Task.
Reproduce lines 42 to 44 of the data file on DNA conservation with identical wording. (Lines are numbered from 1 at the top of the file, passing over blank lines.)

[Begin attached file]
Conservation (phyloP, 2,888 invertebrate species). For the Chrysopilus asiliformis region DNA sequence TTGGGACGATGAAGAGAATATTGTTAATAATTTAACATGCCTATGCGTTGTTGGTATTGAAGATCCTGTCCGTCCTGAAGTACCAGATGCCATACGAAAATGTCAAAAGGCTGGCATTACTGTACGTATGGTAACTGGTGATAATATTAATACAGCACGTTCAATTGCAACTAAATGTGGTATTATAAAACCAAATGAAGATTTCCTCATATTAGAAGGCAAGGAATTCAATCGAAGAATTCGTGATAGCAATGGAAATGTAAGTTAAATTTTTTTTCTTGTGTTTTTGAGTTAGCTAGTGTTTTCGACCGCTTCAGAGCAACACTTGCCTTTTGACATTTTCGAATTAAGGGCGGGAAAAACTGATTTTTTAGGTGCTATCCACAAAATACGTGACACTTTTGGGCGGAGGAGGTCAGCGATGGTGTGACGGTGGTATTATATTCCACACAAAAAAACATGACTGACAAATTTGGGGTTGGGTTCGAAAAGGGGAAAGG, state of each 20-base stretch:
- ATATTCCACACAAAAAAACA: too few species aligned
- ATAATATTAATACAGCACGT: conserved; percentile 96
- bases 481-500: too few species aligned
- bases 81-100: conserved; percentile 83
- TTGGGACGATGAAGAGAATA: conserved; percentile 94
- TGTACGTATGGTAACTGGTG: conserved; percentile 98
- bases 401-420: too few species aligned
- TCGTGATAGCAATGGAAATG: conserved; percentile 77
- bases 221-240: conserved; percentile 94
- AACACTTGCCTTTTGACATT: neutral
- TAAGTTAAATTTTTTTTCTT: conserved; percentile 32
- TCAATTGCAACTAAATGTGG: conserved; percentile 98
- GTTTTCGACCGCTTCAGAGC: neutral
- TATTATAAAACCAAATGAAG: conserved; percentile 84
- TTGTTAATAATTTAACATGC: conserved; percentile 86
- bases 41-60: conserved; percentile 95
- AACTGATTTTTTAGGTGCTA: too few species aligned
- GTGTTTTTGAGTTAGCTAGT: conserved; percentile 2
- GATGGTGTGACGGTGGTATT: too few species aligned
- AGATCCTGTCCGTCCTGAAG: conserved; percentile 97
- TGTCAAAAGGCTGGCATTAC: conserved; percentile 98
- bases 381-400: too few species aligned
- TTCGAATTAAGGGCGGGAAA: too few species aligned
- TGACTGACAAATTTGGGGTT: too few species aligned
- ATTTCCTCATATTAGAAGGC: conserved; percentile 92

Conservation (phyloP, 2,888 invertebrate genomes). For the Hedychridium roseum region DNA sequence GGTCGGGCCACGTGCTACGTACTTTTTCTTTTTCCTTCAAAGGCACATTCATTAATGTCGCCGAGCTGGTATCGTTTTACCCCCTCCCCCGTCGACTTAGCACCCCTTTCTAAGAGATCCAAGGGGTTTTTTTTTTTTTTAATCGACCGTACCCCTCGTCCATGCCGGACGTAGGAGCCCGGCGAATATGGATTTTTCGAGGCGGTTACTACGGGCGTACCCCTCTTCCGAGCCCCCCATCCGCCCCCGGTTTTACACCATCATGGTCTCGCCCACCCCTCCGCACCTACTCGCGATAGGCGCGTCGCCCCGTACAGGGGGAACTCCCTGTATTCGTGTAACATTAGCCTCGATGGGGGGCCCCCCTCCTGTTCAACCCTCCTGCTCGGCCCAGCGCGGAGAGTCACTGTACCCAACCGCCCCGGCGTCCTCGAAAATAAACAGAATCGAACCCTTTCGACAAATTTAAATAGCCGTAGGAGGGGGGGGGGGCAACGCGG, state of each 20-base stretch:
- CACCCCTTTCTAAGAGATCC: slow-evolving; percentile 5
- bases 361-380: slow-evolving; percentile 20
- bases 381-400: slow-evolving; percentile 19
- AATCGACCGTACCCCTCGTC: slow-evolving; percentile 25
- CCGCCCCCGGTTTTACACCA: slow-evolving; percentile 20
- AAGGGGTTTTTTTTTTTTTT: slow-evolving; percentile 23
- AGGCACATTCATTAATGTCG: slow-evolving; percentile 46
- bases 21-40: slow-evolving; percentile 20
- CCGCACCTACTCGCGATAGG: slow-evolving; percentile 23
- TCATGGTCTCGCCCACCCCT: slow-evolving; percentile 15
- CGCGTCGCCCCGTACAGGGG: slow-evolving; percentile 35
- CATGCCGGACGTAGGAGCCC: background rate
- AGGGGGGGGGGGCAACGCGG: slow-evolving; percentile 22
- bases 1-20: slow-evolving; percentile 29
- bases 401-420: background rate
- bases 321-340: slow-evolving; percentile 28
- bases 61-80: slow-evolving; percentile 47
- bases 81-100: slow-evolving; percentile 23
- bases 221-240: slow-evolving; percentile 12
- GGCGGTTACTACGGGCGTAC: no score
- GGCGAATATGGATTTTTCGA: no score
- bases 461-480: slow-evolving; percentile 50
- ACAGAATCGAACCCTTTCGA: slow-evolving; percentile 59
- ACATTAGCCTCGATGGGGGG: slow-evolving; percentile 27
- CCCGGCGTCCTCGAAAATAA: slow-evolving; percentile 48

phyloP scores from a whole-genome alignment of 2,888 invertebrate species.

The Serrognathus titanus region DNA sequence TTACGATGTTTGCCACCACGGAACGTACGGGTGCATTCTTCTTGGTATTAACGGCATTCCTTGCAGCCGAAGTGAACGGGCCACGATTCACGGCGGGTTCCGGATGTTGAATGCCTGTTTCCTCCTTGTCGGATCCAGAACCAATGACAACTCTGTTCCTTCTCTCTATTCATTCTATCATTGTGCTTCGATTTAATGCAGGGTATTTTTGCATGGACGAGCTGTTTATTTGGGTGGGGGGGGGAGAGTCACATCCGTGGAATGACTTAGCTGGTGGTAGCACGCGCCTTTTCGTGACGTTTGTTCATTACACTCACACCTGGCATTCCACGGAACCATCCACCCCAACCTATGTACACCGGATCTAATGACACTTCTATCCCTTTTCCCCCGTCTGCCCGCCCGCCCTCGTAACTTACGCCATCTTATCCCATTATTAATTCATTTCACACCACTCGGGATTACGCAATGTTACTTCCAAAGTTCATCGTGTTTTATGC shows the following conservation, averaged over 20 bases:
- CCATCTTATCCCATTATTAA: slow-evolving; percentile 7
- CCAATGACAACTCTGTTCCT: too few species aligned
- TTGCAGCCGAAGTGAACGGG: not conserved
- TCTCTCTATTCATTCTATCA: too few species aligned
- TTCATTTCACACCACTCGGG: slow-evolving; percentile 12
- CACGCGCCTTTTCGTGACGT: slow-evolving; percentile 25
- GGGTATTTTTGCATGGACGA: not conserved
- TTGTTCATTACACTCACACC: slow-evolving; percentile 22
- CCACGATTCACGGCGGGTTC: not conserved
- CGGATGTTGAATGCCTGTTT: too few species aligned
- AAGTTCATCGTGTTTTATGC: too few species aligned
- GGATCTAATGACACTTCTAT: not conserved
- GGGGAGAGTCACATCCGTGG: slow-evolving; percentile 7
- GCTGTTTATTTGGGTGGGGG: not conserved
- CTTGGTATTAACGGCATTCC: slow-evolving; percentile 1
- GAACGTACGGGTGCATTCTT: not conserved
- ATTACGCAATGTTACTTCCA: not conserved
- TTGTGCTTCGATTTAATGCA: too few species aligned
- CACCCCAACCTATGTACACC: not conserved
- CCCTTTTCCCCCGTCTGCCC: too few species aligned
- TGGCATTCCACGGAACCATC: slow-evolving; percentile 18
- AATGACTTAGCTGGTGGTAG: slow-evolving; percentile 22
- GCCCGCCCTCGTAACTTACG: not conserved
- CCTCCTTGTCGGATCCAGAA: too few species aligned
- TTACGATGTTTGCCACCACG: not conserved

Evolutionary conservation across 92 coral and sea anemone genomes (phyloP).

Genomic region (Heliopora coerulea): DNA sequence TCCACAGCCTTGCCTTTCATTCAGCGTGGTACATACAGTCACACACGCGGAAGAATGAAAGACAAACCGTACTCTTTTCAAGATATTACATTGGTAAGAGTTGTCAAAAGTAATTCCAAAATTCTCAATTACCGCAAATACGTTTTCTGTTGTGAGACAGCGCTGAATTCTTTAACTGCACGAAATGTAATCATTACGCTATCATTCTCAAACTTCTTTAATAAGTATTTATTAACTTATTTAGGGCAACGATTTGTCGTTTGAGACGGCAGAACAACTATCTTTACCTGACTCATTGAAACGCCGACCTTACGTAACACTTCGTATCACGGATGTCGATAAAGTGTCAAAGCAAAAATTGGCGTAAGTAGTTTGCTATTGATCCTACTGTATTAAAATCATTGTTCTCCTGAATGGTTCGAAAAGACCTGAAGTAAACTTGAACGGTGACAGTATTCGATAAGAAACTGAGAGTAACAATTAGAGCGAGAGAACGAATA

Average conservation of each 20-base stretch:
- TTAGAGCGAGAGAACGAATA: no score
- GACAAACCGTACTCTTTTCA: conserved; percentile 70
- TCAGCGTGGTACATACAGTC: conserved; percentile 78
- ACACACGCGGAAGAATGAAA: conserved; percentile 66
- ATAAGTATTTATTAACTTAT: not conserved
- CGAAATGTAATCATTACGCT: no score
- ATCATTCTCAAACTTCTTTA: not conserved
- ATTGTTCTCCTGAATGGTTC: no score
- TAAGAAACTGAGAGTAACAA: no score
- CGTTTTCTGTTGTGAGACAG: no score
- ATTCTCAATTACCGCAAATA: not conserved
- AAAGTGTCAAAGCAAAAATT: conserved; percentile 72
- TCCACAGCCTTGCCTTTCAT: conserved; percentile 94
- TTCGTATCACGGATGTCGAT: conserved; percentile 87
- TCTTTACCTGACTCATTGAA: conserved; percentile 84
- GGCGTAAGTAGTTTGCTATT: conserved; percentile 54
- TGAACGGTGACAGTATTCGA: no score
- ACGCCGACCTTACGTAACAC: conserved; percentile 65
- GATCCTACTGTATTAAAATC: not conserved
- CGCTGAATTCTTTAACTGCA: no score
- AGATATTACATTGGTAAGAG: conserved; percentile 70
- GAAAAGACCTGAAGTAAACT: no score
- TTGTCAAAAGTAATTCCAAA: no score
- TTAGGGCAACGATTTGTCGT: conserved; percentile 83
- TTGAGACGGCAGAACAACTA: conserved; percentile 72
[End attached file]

- bases 401-420: background rate
- bases 321-340: slow-evolving; percentile 28
- bases 61-80: slow-evolving; percentile 47